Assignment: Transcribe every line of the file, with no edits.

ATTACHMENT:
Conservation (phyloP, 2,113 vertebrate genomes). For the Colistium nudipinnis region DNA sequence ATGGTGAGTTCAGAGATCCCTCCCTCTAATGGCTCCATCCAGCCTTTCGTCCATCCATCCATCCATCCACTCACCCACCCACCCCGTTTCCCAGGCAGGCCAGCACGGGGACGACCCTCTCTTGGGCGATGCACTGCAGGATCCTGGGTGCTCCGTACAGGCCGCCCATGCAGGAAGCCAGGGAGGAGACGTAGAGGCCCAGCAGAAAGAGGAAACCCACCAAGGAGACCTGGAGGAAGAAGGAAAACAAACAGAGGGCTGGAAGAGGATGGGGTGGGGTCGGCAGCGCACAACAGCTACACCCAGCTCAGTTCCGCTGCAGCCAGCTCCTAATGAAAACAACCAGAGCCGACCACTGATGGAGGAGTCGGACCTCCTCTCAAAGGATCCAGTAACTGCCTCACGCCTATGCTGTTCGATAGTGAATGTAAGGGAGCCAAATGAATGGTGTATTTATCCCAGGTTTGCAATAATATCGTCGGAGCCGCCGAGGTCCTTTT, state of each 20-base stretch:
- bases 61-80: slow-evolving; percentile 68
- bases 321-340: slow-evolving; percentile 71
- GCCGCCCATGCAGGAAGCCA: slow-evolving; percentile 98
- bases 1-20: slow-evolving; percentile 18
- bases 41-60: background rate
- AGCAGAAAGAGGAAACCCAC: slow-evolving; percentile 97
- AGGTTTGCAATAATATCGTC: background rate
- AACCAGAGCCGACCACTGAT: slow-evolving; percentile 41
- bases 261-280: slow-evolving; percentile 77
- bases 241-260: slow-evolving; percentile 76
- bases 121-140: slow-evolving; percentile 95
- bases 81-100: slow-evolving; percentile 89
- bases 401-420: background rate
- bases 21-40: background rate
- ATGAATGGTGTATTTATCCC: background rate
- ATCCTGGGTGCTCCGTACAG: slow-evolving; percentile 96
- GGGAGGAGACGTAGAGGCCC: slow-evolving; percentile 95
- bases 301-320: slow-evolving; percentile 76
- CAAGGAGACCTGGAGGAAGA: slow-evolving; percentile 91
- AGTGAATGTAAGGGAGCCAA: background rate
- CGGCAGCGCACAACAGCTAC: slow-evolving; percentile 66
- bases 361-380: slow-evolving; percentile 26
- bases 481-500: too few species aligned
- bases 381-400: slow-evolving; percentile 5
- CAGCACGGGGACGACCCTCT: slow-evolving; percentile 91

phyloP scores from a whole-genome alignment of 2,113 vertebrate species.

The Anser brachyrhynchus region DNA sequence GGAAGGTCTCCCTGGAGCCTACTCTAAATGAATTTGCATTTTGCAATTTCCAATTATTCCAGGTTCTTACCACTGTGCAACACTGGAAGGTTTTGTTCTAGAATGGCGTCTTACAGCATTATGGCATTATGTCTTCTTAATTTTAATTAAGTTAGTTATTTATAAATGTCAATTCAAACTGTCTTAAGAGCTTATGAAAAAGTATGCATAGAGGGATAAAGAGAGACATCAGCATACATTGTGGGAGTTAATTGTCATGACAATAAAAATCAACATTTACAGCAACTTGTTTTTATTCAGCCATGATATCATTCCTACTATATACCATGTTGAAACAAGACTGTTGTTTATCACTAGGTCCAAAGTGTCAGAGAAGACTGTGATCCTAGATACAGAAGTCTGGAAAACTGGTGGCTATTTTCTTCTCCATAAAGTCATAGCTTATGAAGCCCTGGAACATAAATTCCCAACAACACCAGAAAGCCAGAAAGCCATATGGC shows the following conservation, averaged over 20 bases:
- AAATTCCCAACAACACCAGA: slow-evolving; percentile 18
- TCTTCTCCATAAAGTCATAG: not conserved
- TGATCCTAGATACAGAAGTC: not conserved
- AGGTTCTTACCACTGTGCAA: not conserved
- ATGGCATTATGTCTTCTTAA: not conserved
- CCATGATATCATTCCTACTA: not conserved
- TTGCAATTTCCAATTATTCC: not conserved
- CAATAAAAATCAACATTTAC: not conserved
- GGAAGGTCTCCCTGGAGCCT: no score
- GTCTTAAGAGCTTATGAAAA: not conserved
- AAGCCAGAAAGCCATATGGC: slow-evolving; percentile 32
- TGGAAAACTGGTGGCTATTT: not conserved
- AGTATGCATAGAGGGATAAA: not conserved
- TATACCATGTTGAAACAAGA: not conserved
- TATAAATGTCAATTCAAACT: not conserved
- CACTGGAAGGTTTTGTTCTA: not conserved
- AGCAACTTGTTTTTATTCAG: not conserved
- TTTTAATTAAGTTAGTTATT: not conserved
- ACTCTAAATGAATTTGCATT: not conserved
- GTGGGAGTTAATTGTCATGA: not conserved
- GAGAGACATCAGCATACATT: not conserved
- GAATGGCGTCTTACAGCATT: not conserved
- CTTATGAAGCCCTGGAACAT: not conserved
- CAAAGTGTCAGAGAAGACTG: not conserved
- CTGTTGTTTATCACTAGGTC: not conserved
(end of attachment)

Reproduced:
Conservation (phyloP, 2,113 vertebrate genomes). For the Colistium nudipinnis region DNA sequence ATGGTGAGTTCAGAGATCCCTCCCTCTAATGGCTCCATCCAGCCTTTCGTCCATCCATCCATCCATCCACTCACCCACCCACCCCGTTTCCCAGGCAGGCCAGCACGGGGACGACCCTCTCTTGGGCGATGCACTGCAGGATCCTGGGTGCTCCGTACAGGCCGCCCATGCAGGAAGCCAGGGAGGAGACGTAGAGGCCCAGCAGAAAGAGGAAACCCACCAAGGAGACCTGGAGGAAGAAGGAAAACAAACAGAGGGCTGGAAGAGGATGGGGTGGGGTCGGCAGCGCACAACAGCTACACCCAGCTCAGTTCCGCTGCAGCCAGCTCCTAATGAAAACAACCAGAGCCGACCACTGATGGAGGAGTCGGACCTCCTCTCAAAGGATCCAGTAACTGCCTCACGCCTATGCTGTTCGATAGTGAATGTAAGGGAGCCAAATGAATGGTGTATTTATCCCAGGTTTGCAATAATATCGTCGGAGCCGCCGAGGTCCTTTT, state of each 20-base stretch:
- bases 61-80: slow-evolving; percentile 68
- bases 321-340: slow-evolving; percentile 71
- GCCGCCCATGCAGGAAGCCA: slow-evolving; percentile 98
- bases 1-20: slow-evolving; percentile 18
- bases 41-60: background rate
- AGCAGAAAGAGGAAACCCAC: slow-evolving; percentile 97
- AGGTTTGCAATAATATCGTC: background rate
- AACCAGAGCCGACCACTGAT: slow-evolving; percentile 41
- bases 261-280: slow-evolving; percentile 77
- bases 241-260: slow-evolving; percentile 76
- bases 121-140: slow-evolving; percentile 95
- bases 81-100: slow-evolving; percentile 89
- bases 401-420: background rate
- bases 21-40: background rate
- ATGAATGGTGTATTTATCCC: background rate
- ATCCTGGGTGCTCCGTACAG: slow-evolving; percentile 96
- GGGAGGAGACGTAGAGGCCC: slow-evolving; percentile 95
- bases 301-320: slow-evolving; percentile 76
- CAAGGAGACCTGGAGGAAGA: slow-evolving; percentile 91
- AGTGAATGTAAGGGAGCCAA: background rate
- CGGCAGCGCACAACAGCTAC: slow-evolving; percentile 66
- bases 361-380: slow-evolving; percentile 26
- bases 481-500: too few species aligned
- bases 381-400: slow-evolving; percentile 5
- CAGCACGGGGACGACCCTCT: slow-evolving; percentile 91

phyloP scores from a whole-genome alignment of 2,113 vertebrate species.

The Anser brachyrhynchus region DNA sequence GGAAGGTCTCCCTGGAGCCTACTCTAAATGAATTTGCATTTTGCAATTTCCAATTATTCCAGGTTCTTACCACTGTGCAACACTGGAAGGTTTTGTTCTAGAATGGCGTCTTACAGCATTATGGCATTATGTCTTCTTAATTTTAATTAAGTTAGTTATTTATAAATGTCAATTCAAACTGTCTTAAGAGCTTATGAAAAAGTATGCATAGAGGGATAAAGAGAGACATCAGCATACATTGTGGGAGTTAATTGTCATGACAATAAAAATCAACATTTACAGCAACTTGTTTTTATTCAGCCATGATATCATTCCTACTATATACCATGTTGAAACAAGACTGTTGTTTATCACTAGGTCCAAAGTGTCAGAGAAGACTGTGATCCTAGATACAGAAGTCTGGAAAACTGGTGGCTATTTTCTTCTCCATAAAGTCATAGCTTATGAAGCCCTGGAACATAAATTCCCAACAACACCAGAAAGCCAGAAAGCCATATGGC shows the following conservation, averaged over 20 bases:
- AAATTCCCAACAACACCAGA: slow-evolving; percentile 18
- TCTTCTCCATAAAGTCATAG: not conserved
- TGATCCTAGATACAGAAGTC: not conserved
- AGGTTCTTACCACTGTGCAA: not conserved
- ATGGCATTATGTCTTCTTAA: not conserved
- CCATGATATCATTCCTACTA: not conserved
- TTGCAATTTCCAATTATTCC: not conserved
- CAATAAAAATCAACATTTAC: not conserved
- GGAAGGTCTCCCTGGAGCCT: no score
- GTCTTAAGAGCTTATGAAAA: not conserved
- AAGCCAGAAAGCCATATGGC: slow-evolving; percentile 32
- TGGAAAACTGGTGGCTATTT: not conserved
- AGTATGCATAGAGGGATAAA: not conserved
- TATACCATGTTGAAACAAGA: not conserved
- TATAAATGTCAATTCAAACT: not conserved
- CACTGGAAGGTTTTGTTCTA: not conserved
- AGCAACTTGTTTTTATTCAG: not conserved
- TTTTAATTAAGTTAGTTATT: not conserved
- ACTCTAAATGAATTTGCATT: not conserved
- GTGGGAGTTAATTGTCATGA: not conserved
- GAGAGACATCAGCATACATT: not conserved
- GAATGGCGTCTTACAGCATT: not conserved
- CTTATGAAGCCCTGGAACAT: not conserved
- CAAAGTGTCAGAGAAGACTG: not conserved
- CTGTTGTTTATCACTAGGTC: not conserved